Please forward this persuasive essay papers screen to sharedip-1071804170. Students always have opinions, but they don’t always know how to persuade someone else to accept their point of view. In the week leading up to this lesson, have students read editorials from newspapers, magazines or online news sources. You may choose to assign specific editorials or allow students to find their own sources.
Encourage students to take notes about their reading, paying close attention to good writing and techniques which make the reader reconsider an issue. Each group should choose a specific issue, research the facts and arguments, choose a stance and begin to build out a graphic organizer in support of that stance. Encourage students to settle on several major reasons for their stance, as well as supporting facts or details for each of those reasons. As students are building out their graphic organizers, ask them to consider the opposite stance, and arguments that could be made by the other side.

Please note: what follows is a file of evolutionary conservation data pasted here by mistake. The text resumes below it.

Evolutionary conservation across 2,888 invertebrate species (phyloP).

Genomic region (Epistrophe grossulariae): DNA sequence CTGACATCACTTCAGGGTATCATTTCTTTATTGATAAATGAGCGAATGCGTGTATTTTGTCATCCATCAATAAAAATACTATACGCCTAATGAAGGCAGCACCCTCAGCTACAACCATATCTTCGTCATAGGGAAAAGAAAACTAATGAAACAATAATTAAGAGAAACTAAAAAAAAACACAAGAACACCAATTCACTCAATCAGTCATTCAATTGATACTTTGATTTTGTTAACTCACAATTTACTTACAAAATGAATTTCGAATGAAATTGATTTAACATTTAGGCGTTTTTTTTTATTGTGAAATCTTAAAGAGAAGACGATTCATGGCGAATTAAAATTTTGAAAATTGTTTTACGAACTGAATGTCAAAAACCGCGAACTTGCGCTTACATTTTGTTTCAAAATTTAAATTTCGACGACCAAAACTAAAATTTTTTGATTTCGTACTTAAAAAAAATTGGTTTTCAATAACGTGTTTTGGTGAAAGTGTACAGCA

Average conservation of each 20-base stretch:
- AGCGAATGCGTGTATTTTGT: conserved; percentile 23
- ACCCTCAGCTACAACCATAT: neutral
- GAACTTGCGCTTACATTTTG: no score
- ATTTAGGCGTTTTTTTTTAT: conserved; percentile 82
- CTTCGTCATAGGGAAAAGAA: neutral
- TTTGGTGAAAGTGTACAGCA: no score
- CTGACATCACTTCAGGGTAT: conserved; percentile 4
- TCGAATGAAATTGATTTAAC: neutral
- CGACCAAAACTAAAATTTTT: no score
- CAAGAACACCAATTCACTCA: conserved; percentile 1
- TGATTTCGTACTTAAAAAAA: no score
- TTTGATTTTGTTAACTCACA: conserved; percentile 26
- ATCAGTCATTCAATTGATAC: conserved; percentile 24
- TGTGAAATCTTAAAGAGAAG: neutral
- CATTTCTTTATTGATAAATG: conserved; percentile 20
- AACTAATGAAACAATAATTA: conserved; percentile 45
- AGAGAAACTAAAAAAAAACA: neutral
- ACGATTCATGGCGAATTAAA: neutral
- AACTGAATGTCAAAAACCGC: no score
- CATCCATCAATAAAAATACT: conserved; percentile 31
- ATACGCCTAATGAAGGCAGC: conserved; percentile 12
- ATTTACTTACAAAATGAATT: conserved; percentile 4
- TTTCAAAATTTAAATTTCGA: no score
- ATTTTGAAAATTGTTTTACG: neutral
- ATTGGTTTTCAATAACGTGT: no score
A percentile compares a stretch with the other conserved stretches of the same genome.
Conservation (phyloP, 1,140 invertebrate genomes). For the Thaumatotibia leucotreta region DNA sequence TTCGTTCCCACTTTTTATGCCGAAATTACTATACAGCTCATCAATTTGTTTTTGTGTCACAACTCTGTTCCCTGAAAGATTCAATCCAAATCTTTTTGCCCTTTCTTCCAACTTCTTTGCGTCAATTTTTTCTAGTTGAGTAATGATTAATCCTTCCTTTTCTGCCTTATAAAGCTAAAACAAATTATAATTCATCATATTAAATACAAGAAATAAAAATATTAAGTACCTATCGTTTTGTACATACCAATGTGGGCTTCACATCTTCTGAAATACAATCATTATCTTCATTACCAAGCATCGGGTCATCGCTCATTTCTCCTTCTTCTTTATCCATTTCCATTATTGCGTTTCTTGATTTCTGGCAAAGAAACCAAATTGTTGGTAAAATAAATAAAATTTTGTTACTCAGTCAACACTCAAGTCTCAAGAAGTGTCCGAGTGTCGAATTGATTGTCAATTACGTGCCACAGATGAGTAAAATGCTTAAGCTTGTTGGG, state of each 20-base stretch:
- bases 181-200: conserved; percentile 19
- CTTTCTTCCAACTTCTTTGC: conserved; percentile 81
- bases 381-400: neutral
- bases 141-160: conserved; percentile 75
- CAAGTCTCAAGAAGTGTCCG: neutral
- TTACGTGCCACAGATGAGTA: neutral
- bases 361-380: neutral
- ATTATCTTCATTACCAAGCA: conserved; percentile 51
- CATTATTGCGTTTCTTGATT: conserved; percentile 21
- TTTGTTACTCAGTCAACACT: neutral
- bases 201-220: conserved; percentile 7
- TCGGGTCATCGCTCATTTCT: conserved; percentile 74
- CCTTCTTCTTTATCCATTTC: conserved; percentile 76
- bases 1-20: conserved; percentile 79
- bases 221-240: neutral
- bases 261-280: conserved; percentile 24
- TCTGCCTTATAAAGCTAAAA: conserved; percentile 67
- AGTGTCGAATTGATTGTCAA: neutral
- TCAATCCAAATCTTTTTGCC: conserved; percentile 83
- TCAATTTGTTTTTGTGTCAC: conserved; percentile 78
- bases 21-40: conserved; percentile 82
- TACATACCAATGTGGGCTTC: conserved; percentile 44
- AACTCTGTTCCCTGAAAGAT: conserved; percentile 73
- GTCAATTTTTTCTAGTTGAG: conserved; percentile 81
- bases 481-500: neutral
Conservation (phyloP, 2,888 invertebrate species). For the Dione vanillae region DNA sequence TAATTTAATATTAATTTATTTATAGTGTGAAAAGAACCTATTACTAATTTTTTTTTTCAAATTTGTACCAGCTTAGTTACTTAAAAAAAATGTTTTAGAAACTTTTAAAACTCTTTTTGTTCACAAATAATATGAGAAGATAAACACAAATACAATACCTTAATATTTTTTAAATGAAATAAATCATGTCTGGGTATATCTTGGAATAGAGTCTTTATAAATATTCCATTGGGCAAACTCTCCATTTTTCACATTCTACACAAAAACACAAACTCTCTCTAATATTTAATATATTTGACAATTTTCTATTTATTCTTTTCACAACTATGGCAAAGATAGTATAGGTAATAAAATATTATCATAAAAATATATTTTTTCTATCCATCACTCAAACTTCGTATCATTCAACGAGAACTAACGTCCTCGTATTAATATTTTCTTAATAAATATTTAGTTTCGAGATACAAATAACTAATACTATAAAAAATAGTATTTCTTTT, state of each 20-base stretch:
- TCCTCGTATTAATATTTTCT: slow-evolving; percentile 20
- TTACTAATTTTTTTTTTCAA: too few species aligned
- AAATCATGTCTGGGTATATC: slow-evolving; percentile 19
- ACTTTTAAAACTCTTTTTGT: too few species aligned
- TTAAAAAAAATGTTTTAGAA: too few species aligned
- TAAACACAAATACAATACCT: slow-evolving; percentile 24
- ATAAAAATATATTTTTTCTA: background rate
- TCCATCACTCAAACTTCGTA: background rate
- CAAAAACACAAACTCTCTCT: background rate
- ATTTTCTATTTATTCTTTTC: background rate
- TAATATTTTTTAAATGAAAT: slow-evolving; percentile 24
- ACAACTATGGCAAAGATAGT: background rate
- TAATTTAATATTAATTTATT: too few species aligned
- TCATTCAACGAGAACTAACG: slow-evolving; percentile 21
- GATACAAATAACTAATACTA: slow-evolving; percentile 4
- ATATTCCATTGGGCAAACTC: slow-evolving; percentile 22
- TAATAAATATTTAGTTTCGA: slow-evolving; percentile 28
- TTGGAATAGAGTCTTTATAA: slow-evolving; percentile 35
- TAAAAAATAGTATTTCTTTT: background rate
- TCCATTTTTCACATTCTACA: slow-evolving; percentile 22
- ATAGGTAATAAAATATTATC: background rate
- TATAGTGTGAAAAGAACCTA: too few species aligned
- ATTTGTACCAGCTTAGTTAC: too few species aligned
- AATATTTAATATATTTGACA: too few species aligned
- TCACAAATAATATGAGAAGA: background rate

For example, if students are arguing that school uniforms are beneficial, they will want to consider arguments against school uniforms, and form counterarguments. Students can switch to Outline View to expand their ideas with notes and build out their essay. Or, have them open Persuasive Essay. The structure in Outline View helps students build a persuasive essay using the prompts to generate ideas. The completed template will form the rough draft of the persuasive essay.
Students can then use the Transfer tool to finalize their writing in a word processor. Confirm that the student’s view is supported through the use of facts and well-stated opinions. Confirm that the student has identified his or her subject and purpose, and established credibility within their essay. Assign topics to pairs of students and have them take opposing sides.